Something that totally redeems the Mini Coupe of any issues with size or interior space is the rear hatch. Opening up the back shows a nice sized trunk for a good amount of stuff. I had my camera, laptop and clothing bags all with me, as well as my racing helmet snug under the elastic mesh area. Yet even better than that is how you can get to your stuff without ever getting out of the car. There’s a little cubby hole with a locking door that leads you straight to the hatch area. I had left something in the trunk while driving and didn’t feel like pulling over on the highway, as I was making great time. I opened the door, reached my right arm through without disrupting my driving, and pulled out what I was looking for. It was genius, and kinda felt like pulling a rabbit out of a hat. And speaking of the trunk, because I had the Mini Coupe shortly before Christmas, I drove some gifts from my parents’ house over to my sister’s for her to wrap (she loves wrapping everyone’s gifts. No really, she does), and it was quite a few large bags. I already had some stuff in the hatch, but surprisingly, everything fit without having to take anything out.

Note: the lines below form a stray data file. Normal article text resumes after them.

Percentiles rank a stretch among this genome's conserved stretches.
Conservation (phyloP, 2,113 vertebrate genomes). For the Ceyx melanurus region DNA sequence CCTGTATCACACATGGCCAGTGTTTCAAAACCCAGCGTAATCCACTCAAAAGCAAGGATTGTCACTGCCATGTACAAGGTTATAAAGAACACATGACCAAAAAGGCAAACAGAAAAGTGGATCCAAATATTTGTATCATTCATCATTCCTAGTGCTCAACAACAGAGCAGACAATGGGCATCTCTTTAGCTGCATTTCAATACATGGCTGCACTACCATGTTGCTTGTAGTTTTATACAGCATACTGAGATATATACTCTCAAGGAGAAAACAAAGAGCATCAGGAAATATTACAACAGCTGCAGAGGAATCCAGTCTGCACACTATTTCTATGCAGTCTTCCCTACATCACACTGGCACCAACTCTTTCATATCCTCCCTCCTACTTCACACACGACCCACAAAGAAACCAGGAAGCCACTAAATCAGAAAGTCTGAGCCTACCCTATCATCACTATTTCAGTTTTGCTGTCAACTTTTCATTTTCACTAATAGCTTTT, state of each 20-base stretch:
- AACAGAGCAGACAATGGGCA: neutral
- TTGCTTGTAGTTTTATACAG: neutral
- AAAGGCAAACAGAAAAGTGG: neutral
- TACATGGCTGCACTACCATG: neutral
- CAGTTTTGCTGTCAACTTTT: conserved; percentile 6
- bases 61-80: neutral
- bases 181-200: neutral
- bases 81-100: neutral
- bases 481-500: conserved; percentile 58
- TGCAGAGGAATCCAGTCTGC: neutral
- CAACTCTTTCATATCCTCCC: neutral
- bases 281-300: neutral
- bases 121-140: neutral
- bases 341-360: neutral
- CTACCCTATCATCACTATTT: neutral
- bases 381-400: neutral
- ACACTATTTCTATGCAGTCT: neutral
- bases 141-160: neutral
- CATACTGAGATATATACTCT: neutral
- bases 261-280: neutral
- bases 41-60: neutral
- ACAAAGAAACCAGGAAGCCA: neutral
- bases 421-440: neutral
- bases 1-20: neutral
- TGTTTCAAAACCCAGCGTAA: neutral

In the end, I felt as though the Mini Coupe was the perfect second car to put next to my BMW M3. However, I would enjoy more power, maybe about 215-220 hp? I think a car that costs 32,000 dollars should be a bit more powerful, regardless of all else. With that said, Mini have figured out how to make the perfect BMW Z3 Coupe all over again, which makes the Mini Coupe a great deal. To say I enjoyed my time with the Mini Coupe would be accurate, but to add that I loved its fun factor with great gas mileage would be spot on.
[Photos by Corey Privette and Josh Lewis]